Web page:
Yes, those are the subtle, yet lasting memories of community that stay with us forever. Many of us have theses memories of the mom of someone with whom we grew up. Several moms, perhaps. I know I do.
I, too, remember Mrs. Apy. I remember her sincere, warm smile. I remember her direct, caring demeanor. I somehow remember her laugh. I remember her chatting with my mom in the Acme, too. She was one of those ever-present Fair Haven moms. I didn’t know her as well as her neighbors or family, but I do remember her. I knew that she was there, one of those forever Fair Haven moms and neighbors, embracing what was the Fair Haven family without prejudice or pretense. I remember her, like many other Fair Haven moms, caring for people, not things. I remember that she embodied the moms with whom we grew up and respected. And she respected, too. Respect. I do not know what her lesson of respect for her neighbor kid Robin entailed, but I suspect it was one that resonated with clarity.
I know that her own acceptance and respect did. It showed up in her words and smile. More importantly, she showed up. In fact, many years ago, Helen went out of her way to get a message of thanks to me for a memorial piece I wrote about her dear friend. He was another piece of home. I never forgot him or her words of appreciation. It came from a heart at home, after all.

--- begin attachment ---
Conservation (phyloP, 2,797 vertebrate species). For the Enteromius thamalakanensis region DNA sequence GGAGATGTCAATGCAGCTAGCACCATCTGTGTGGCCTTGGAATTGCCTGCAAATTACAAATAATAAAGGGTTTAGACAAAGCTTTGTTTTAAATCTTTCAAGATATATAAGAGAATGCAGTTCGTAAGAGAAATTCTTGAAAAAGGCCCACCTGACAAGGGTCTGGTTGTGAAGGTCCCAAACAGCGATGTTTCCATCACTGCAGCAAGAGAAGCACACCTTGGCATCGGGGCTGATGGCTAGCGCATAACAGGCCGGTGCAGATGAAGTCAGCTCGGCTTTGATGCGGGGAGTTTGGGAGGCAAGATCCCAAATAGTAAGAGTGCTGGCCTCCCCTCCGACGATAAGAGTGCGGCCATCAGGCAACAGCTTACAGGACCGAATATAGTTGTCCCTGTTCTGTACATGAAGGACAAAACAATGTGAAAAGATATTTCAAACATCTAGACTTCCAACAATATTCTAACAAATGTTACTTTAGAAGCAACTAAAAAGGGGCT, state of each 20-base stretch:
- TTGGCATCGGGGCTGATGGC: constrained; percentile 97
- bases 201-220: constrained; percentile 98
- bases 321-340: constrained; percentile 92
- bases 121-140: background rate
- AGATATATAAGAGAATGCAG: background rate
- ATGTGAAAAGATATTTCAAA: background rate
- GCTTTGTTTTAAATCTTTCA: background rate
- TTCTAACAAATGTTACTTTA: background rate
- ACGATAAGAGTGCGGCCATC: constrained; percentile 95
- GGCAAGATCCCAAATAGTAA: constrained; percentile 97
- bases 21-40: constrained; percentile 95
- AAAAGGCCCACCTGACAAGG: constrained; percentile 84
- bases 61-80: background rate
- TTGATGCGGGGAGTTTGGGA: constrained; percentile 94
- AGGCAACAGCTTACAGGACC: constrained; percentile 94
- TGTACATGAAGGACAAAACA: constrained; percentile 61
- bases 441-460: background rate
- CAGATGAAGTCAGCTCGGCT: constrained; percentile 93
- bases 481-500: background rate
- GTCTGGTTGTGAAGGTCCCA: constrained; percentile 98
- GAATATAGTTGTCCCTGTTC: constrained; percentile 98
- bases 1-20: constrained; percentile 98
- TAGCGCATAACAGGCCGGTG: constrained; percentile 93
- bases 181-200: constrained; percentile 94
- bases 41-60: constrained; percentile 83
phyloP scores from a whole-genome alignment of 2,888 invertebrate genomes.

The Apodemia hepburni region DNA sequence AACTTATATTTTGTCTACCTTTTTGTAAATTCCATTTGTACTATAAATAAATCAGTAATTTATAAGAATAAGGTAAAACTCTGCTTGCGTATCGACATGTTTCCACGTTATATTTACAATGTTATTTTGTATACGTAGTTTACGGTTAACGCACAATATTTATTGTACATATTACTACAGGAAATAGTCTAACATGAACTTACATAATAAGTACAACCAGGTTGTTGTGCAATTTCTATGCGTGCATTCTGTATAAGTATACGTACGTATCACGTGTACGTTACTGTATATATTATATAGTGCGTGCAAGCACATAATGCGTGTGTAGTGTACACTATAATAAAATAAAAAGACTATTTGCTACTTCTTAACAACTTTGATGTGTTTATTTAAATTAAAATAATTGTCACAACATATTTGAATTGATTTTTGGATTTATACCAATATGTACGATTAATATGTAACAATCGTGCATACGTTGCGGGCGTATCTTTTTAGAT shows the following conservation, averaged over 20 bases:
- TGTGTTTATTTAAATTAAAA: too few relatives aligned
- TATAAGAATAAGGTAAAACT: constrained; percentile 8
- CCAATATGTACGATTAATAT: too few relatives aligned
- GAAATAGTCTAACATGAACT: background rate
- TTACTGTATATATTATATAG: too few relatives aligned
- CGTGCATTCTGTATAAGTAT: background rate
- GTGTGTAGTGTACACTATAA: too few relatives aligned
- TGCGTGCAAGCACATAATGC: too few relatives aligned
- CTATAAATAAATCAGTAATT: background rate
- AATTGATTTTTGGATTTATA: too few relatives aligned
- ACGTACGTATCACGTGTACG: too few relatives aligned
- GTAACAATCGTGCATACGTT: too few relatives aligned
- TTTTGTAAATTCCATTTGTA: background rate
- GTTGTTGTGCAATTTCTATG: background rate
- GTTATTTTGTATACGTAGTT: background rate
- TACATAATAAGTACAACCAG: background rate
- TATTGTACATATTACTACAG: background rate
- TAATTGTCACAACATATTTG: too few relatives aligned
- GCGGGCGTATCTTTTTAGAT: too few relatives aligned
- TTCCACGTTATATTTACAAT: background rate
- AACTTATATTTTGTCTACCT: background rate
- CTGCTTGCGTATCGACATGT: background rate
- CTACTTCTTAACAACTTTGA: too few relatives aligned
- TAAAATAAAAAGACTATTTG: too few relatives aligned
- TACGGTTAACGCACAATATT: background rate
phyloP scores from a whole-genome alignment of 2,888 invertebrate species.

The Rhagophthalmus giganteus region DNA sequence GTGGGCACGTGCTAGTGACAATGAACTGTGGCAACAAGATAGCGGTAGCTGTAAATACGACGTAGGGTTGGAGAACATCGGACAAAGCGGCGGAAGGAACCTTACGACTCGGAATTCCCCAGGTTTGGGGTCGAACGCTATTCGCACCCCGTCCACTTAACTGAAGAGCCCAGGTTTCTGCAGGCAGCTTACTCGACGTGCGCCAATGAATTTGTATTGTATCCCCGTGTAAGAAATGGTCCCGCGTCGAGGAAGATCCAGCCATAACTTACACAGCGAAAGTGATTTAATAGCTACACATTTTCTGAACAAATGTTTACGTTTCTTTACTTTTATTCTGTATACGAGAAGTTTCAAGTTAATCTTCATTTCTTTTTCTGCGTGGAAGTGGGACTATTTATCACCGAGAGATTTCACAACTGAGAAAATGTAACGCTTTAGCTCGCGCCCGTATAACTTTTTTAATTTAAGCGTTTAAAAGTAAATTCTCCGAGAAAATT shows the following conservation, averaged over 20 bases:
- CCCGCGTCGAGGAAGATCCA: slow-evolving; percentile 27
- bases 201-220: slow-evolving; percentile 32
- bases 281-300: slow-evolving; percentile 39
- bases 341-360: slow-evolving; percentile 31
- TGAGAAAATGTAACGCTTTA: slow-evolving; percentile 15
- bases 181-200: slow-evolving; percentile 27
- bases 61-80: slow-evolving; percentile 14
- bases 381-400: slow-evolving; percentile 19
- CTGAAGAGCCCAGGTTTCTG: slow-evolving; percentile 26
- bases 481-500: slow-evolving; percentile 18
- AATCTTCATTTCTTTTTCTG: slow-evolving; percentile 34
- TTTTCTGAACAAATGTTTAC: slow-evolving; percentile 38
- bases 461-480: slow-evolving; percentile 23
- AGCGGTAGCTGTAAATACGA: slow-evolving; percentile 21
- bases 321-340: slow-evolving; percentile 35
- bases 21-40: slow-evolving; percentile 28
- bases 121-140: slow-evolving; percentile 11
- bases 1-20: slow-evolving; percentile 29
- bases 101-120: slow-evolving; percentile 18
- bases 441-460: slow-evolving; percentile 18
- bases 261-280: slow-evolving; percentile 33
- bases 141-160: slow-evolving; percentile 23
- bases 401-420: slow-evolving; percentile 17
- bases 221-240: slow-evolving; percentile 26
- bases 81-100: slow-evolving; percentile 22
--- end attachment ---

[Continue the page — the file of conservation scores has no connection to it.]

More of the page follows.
I browsed through Helen Apy’s public Facebook page to honor and remember her. I saw pictures of her happy with her family and her friends. I saw pictures of her Fair Haven home. I saw happy memories. I saw smiles. Then I saw a post from 2018 in which she was looking to come home again, on the hunt for an affordable place. She had been living in North Carolina. A friend told her to stay there. “It’s too expensive here,” she said. “You don’t like it?” Helen’s answer: “I miss home too much.”
Well, you made it back home, Helen. I and many others understand all too well the value of that Fair Haven home and heart. It bears no price tag. And it has nothing to do with property value or nitpicking curb appeal now does it? Rest in peace. You are home. You are remembered.
From Helen Apy’s obituary … some more about her …
Helen Lee Apy, age 81, long time resident of Monmouth County died May 18 at Meridian Health Rehabilitation Center in Shrewsbury.
She was born on May 29, 1937 in Bronx, NY. She grew up in Rumson and graduated from RFH in 1955. She then received her associates degree in Physical Education from Brookdale Community College.
In her free time she was an active member of the First United Methodist Church in Red Bank and spent most of her adult life coaching and refereeing recreational girls softball and basketball in Fair Haven.
She fought for women’s and civil rights her entire life, even attending the March On Washington in 1963.
She is best known for her love of the New York Yankees and her “boyfriend” Derek Jeter as well her endless love and support for her children and grandchildren.